If you are into fishing, you probably don’t grab a broomstick and some dental floss and create a makeshift fishing pole before you take a trip to your favorite lake. It is more likely that you have proper equipment – poles, nets, bait, etc. If you manage your own business, the same logic applies. You should have sophisticated tools to accept payment from customers and track their activity in your store. Customers are the proverbial fish in the world of business, and in the same way that fishermen need bait and nets, merchants should sell desirable products, but also use sophisticated point of sale systems to reel the catches in.
There are many ways to cater to customers and allow them to become loyal patrons of your business. Visual displays, loyalty cards, e-commerce platforms and targeted advertising campaigns all have their place in business. Another great way to entice consumers to shop at your store is to accept mobile payments, such as Apple Pay.
Apple Pay is widely endorsed by retailers and app makers
Know Your Mobile explained how Apple Pay will revolutionize the way people pay for goods and services. Apple Pay was introduced to the market in October 2014 and allows iPhone 6, 6 Plus and Apple Watch owners to use their devices to make payments at NFC-enabled sales terminals in the United States. It is currently accepted at over 700,000 retail locations and that list is growing. Member retailers include Bloomingdale’s, Subway, Petco, McDonald’s, Macy’s, Walgreens and Sports Authority. Even large retailers that held out initially, like Best Buy, are following suit.
“There are many Apple Pay-compatible apps already on the market.”
Apple Pay is also very useful for making in-app payments, noted the news source. There are many Apple Pay-compatible apps already on the market, such as Ticketmaster, Target, Uber, Starbucks, Groupon and Airbnb. Using Apple’s mobile payment service for in-app purchases provides an easy way to group all your online purchases into one convenient location.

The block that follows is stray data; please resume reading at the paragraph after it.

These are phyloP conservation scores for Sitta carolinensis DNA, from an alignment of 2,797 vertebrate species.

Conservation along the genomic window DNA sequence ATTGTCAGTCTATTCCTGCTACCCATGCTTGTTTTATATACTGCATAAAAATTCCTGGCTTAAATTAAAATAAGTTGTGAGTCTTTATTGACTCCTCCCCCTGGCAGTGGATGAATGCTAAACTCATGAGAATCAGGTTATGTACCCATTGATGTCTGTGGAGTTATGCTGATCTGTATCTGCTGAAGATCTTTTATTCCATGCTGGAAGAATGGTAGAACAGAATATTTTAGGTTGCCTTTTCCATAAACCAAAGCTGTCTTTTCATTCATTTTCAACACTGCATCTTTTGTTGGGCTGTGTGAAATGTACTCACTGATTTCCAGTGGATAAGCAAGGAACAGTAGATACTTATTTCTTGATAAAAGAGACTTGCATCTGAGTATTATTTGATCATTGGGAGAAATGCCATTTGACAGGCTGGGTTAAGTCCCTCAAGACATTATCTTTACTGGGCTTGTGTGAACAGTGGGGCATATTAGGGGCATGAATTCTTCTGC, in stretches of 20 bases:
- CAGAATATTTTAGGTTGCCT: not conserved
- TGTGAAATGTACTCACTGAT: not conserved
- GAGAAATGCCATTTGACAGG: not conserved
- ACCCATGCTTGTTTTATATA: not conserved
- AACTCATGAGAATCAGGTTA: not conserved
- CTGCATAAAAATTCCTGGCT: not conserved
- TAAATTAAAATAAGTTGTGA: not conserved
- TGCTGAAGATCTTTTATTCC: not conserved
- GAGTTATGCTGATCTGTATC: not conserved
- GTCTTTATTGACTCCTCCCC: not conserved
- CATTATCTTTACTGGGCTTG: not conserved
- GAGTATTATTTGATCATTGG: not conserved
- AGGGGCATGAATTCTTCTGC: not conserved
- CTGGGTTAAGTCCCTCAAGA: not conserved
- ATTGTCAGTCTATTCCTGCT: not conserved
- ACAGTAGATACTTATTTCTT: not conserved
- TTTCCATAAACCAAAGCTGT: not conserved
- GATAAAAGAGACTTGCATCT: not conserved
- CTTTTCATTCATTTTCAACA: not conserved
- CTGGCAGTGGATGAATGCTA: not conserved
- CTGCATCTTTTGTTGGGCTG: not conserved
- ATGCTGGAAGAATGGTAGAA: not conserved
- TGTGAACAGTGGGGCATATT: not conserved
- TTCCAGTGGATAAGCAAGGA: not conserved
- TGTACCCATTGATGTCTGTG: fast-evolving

Security and privacy are not left out with Apple Pay
Apple Pay provides users with added security over using traditional magnetic stripe cards. Firstly, users do not have to hand anything over to store clerks. Instead, they tap their iPhone on an NFC terminal to start the transaction process. Then they press their finger to the biometric scanner on the device’s screen and authenticate payment. Fingerprint scans are significantly more secure than a PIN or signature. Also, Apple Pay uses tokenization to encrypt transaction data, so even if hackers were to steal the data, it would be useless to them.
Know Your Mobile mentioned that in January, Apple CEO Tim Cook disclosed that approximately $2 out of every $3 spent through contactless payment devices – across Visa, MasterCard and American Express – were done with Apple Pay – demonstrating the product’s quick dominance in the mobile payment product category.
Apple Pay has the power to increase transaction volume at your store
Many experts believe that Apple Pay can make mobile payments mainstream, more than Google Wallet has been able to do in the past. Mike Isaac and Brian Chen, writing for the New York Times, discussed the impact Apple Pay has had at Whole Foods and McDonald’s.
“Whole Foods, the high-end grocery chain, said it had processed more than 150,000 Apple Pay transactions,” wrote Isaac and Chen, according to the news source. “McDonald’s, which accepts Apple Pay at its 14,000 restaurants in the United States, said Apple Pay accounted for 50 percent of its tap-to-pay transactions. And Walgreens, the nationwide chain of drugstores, said its mobile wallet payments had doubled since Apple Pay came out.”
With that kind of transformational power, why would you choose not to upgrade your point of sale devices and start accepting mobile payments. If your customers want to use their mobile phones to buy things, let them. Not doing so would be like going fishing and using a type of bait that fish don’t like. If you want to improve your business, you have to give the proverbial fish want they want. Just don’t hook your customers in the mouth with a fishing pole – they probably won’t like that.Back To Blog